Q. President Barack Obama is likely to nominate liberal justices. Does this mean the danger to the court is past?

A. Hardly. Barring any unforeseen health issues, it is likely that the next two-three retirees will be from the liberal wing of the court. There is no way to predict, of course, how long they will serve, but assuming that President Obama selects their replacements, he will merely be maintaining the current make-up of the Court. At best right now, it can be described as a center-right body, depending on how Justices Anthony Kennedy or Stephen Breyer vote on a given case.

Q. The Religious Right doesn’t have prominent national spokesmen such as Jerry Falwell any more. That means the movement is less visible, but is it also less powerful?

A. The lack of a high-profile, articulate spokesperson like Jerry Falwell does undercut the social impact of the Religious Right, but it probably was more powerful in real political terms over the last eight years than at anytime during Falwell’s leadership of the Moral Majority. President Reagan was superb at giving the Moral Majority lip service, but defied them on a number of important decisions (including the selection of George H.W. Bush for vice-president and Sandra Day O’Connor for the Supreme Court).

By contrast, the Religious Right over the last eight years helped rewrite significant federal policies, torpedoed the nomination of Harriet Miers to the Supreme Court, vetted other judicial nominees, stymied stem cell research, and created a White House pipeline for federal tax dollars. And of course, the Religious Right played a significant role in the selection of Sarah Palin as John McCain’s running mate.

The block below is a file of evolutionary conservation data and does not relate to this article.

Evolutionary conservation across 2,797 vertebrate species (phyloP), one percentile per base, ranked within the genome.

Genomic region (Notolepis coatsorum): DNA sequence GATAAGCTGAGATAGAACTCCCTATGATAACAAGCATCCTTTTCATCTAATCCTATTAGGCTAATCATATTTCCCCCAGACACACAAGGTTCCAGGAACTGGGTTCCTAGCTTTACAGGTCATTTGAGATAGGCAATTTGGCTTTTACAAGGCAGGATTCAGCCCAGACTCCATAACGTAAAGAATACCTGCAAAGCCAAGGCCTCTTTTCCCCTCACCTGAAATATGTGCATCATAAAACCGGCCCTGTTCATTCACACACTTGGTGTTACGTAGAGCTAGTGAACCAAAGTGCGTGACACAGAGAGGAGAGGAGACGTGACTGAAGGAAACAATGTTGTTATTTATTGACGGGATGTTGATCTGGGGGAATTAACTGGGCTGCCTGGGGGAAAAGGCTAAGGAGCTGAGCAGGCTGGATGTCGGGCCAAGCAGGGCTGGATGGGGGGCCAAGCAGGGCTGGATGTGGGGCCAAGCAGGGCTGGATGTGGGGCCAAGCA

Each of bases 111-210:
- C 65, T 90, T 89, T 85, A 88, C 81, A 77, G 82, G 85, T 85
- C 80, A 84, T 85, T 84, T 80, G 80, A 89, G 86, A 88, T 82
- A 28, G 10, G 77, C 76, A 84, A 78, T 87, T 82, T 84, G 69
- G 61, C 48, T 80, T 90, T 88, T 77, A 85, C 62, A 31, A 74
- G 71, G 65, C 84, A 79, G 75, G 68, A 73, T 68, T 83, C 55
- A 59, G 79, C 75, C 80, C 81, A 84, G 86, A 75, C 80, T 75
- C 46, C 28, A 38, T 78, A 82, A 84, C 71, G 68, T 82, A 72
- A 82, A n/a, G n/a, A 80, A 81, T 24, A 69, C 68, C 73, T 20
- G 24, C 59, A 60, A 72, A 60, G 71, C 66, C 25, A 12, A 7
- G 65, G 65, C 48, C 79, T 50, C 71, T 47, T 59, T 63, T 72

Q. What’s next for the Religious Right? How will the election setbacks in 2008 affect it?

A. The Religious Right will spend the first few months getting used to the fact that their influence in Washington has substantially diminished. It’s not just that the Republicans are out of power; it’s the fact that their handpicked nominee for the vice-presidency played such a prominent role in the defeat of so many Republicans. I think that the Religious Right will take a lot of blame for the election results. At the same time, as the GOP fragments, the Religious Right will remain one of the largest and perhaps most cohesive fragments. As potential candidates for the 2012 nomination look around for support, it will be very difficult to ignore the Religious Right. It will be very interesting to see how things play out. If President Obama wins re-election in 2012, the combination of an open race in 2016 and the possibility of a shift in the court to the left will undoubtedly galvanize the Religious Right once more.

Q. Are you optimistic that Americans can keep the individual freedoms they\'ve counted on the Supreme Court to uphold?

A. Yes, but it requires a commitment to education and participation in the democratic process. We need to do a better job of educating Americans about the political and legal struggles that led to the individual freedoms that they take for granted. We also need to do a more thorough job of explaining the valuable role that the court plays in preserving constitutional freedoms. Above all, we need to help each generation understand that the Constitution is a profoundly pluralistic document, one that was written to encompass a wide range of social and moral values. It was not intended to ratify the policy checklist of a particular faith.

Q. What can individual Americans do to keep a healthy separation between religion and government?

A. Above all, respect the pluralism that has made this country the remarkable place that it is. Already in 1787, America was a nation of immigrants. The firmly secular language of the Constitution was intended to send a message that the goal of this nation was to welcome all creeds and faith. It is a goal that has been imperfectly met on occasion, but the aspiration remains noble.

A greater respect for pluralism would lessen the expectation that the government would favor one religion over the other, and would encourage people to speak out against efforts to do so.